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Rachele E. Vogelpohl, Rachel A. Lindsey, Christopher D. Stickley, Ronald K. Hetzler, Whitney Williams, and Iris F. Kimura

Subconcussive head impacts do not result in outward signs of neurological dysfunction, however they may have an effect on neurocognitive function. Limited research has indicated that negative changes in neurocognitive function occurs in high school football athletes as a result of one season of football. The purpose of this study was to prospectively evaluate the effects of one season of high school football on neurocognitive test scores. Results revealed a significant group and time interaction effect (p < .001) for the Verbal Memory composite score of the ImPACT test. Further analysis revealed a significant difference in the Verbal Memory score between groups at postseason (p < .01), with the football group scoring lower than the low contact group. It appears that one season of high school football may have a negative effect on the Verbal Memory composite score of the ImPACT test in high school football athletes.

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Joe R. Nocera, Keith M. McGregor, Chris J. Hass, and Bruce Crosson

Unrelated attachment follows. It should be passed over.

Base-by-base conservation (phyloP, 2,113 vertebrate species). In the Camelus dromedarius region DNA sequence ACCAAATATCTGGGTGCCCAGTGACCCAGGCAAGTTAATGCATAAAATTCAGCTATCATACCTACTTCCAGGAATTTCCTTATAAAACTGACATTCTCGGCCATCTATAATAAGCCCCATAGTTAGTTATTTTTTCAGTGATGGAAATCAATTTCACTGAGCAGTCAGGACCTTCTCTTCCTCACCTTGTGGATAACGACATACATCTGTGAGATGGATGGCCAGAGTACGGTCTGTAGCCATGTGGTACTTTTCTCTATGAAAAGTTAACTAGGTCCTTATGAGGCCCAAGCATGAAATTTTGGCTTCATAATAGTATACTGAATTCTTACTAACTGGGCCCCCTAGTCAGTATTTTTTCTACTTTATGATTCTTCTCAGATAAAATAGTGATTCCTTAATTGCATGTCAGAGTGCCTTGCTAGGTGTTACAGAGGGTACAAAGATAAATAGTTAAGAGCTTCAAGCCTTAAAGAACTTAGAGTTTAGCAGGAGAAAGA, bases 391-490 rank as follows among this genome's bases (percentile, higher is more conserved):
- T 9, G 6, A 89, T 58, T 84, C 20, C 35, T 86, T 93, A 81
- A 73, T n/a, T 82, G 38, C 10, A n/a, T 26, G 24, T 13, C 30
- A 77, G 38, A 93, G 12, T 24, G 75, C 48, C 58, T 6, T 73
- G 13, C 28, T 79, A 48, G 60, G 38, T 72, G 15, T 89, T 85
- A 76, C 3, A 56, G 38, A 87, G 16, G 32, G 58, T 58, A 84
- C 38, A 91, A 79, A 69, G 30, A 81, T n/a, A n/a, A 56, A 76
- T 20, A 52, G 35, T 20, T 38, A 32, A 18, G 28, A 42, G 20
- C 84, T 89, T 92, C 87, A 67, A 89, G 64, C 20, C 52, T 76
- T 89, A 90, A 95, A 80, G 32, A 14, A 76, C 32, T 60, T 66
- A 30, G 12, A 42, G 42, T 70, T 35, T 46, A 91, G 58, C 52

Studies suggest improvements of neurocognitive function among older adults who undergo aerobic exercise training. This study sought to examine the impact of an aerobic exercise intervention on verbal fluency in sedentary older adults. Twenty community-dwelling older adults were recruited and enrolled in either a spin exercise group or a control condition. Participants were evaluated with an estimated V02max test and on measures of letter, category, and switching verbal fluency both before and after a 12-week intervention period. Spin exercise resulted in a significant improvement in category (semantic) verbal fluency when compared with the control group (15% vs. 2% increase, respectively; P = .001). Spin exercise also resulted in a significant improvement in estimated V02max (P = .005). Also important, the spin exercise group demonstrated a high level of adherence (mean adherence = 82.5%). Spin exercise can be an effective mode of aerobic exercise to improve semantic fluency in previously sedentary older adults.